In my conversations with librarians around the country, the most urgent topic was the education of America’s youngest children. Patrick Losinski, the CEO of the Columbus, Ohio, metropolitan library system, told me that when a 5-year-old walks into kindergarten, takes a book, and holds it upside down, “you know there is no reading readiness there.” I heard of many projects like Books for Babies, which is run by Friends of the Library in tiny Winters, California: Volunteers scour birth announcements and go stroller-spotting, offering each new baby a box with a T-shirt, a cap, two books, and an application to join the library.In Charleston, West Virginia, despite recent funding losses that severely cut library staff, librarians still provide materials to teachers all across the 900-square-mile county. In Columbus, Mississippi, the library gives high-school students access to Civil War–era archives—slave sale records, court cases, and secrets of the community—making real the racial history of their state. In Redlands, California, the program attracting the most volunteers is one-on-one literacy tutorials for adults. And many adults use public libraries as their access point to postsecondary online courses.
Source: Deb Fallows on The Local Library – The Atlantic
Good story on the work being done across the United States by libraries.
I’m working my way through the May 2016 issue of American Libraries. I just ran across a letter from Kacy Helwick (p. 8) of New Orleans that sounded intriguing and possibly win-win for libraries and publishers.
Kacy’s idea is that where publishers impose ebook circulation limits, that e-book ought to have simultaneous usage. That is, more than one patron up to the number specified in the circulation limit ought to be able to use the eb00k at the same time. The benefit to patrons is immediate access for more people. The library’s benefit is knowing they are buying titles that will be used. The publisher’s benefit is that the library will probably buy more copies more quickly, increasing their sales.
While this model does NOT provide for preservation, it does seem like a better way to handle publisher imposed circulation limits than the current model of treating it just like a print book with a 24 circulation destruct timer.
The courts have consistently held that for the freedom of the press and speech guaranteed by the First Amendment to the United States Constitution to be fully meaningful, people must also have the right to receive information: that is, to read, view, hear or access what they choose, without any limitations imposed by the government. In addition, the First Amendment guarantees the right of individuals to believe and practice their religion or practice no religion at all (the “free exercise” clause) and prohibits government from establishing or endorsing a religion or religions (the “establishment” clause). Thus the freedom of, for and from religion, are similarly guaranteed by the Constitution.
Source: Religion in American Libraries: An Interpretation of the Library Bill of Rights | ALA Connect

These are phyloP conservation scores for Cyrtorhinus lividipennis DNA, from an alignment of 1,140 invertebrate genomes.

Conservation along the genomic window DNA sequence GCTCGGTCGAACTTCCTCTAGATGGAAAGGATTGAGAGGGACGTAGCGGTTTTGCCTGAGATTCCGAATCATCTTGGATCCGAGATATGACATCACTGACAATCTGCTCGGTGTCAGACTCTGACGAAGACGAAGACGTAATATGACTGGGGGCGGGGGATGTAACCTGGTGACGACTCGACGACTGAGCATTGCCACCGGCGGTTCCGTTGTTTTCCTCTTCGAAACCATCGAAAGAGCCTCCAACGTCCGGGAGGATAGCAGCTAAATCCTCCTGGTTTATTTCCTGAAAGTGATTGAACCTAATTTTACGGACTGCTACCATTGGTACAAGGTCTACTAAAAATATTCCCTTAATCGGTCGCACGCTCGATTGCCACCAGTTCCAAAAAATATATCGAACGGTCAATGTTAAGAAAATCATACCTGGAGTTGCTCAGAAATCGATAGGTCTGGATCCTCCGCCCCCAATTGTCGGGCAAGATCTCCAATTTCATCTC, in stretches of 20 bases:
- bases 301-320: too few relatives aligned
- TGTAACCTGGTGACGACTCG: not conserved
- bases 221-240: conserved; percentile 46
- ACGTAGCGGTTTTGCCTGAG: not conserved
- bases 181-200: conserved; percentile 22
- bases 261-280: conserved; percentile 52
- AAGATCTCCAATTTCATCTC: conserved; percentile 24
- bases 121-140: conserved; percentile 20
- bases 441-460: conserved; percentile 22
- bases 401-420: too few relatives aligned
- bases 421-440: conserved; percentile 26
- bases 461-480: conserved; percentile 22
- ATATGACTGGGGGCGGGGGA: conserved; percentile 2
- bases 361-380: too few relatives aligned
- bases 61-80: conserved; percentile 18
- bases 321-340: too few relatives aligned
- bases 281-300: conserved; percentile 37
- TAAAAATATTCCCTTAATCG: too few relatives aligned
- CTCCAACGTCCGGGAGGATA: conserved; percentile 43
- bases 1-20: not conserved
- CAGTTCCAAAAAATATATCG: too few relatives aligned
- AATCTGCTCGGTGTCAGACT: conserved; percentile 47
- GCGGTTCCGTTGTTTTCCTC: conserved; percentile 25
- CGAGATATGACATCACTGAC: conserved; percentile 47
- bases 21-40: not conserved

This document from the Intellectual Freedom Committee of the American Library Association will be up from ALA Council discussion at the Annual Conference in Orlando in June. I think they struck a good balance.
I welcome comments from ALA members in general and from any members of the Alaska Library Association in particular.
Putting all silliness aside, the real reason for this post is a reminder that copyright exists “to advance the progress of science and useful arts.” The Framers believed that by giving creators monopoly rights, they would more likely make their creative works and inventions available to the public thereby benefiting society as a whole. Therefore, exclusive rights should only be as broad as they need be to incentivize creation. It is as simple as that. During this multi-year copyright review, might the House Judiciary subcommittee consider tailoring back copyright for the greater good or will they abandon the public interest and leave it in the front yard?
Source: Copyright Abandonment – District Dispatch
Good words from Carrie Russell of the American Library Association Washington Office.
While there is a role for some kind of copyright monopoly, we all lose from the current term of Life plus 70 years. So much of our common culture is unmixable. Why do you think so many Hollywood movies are reboots of intellectual property they already own? There’s a reason for that.
How states performed on library measures in 2015
By Kathy Rosa | January 4, 2016
During the 2015 election year, the ALA Office for Research and Statistics tracked 88 library referenda across 21 states. More than three-quarters of the measures passed, with 69 wins and only 18 losses (an additional one was advisory). Ohio and New York showed their strong support of libraries by passing 20 and 23 referenda respectively.
Source: Referenda Roundup | American Libraries Magazine
Some welcome news for libraries. 78% of library referenda PASSED last year. It’s great to see communities supporting their libraries with dollars in addition to the frequent kind words that they receive.
I’m also grateful to the Office for Research and Statistics for the American Library Association (ALA). Their research is one of many benefits from the dues of its members.
ALA’s offices and divisions sponsor a variety of library promotions throughout the year that libraries of all types all across the country can get involved with to promote libraries and create awareness of library issues. Check out the links below to see how you can bring these promotions to your library. The oldest of these events is National Library Week.
This page is compiled by the ALA Library. Please send any needed corrections to the ALA Library.
Source: Celebration Weeks & Promotional Events 2016-2017 | Conferences & Events
If your library wants to highlight national library themed observances, check out this calendar!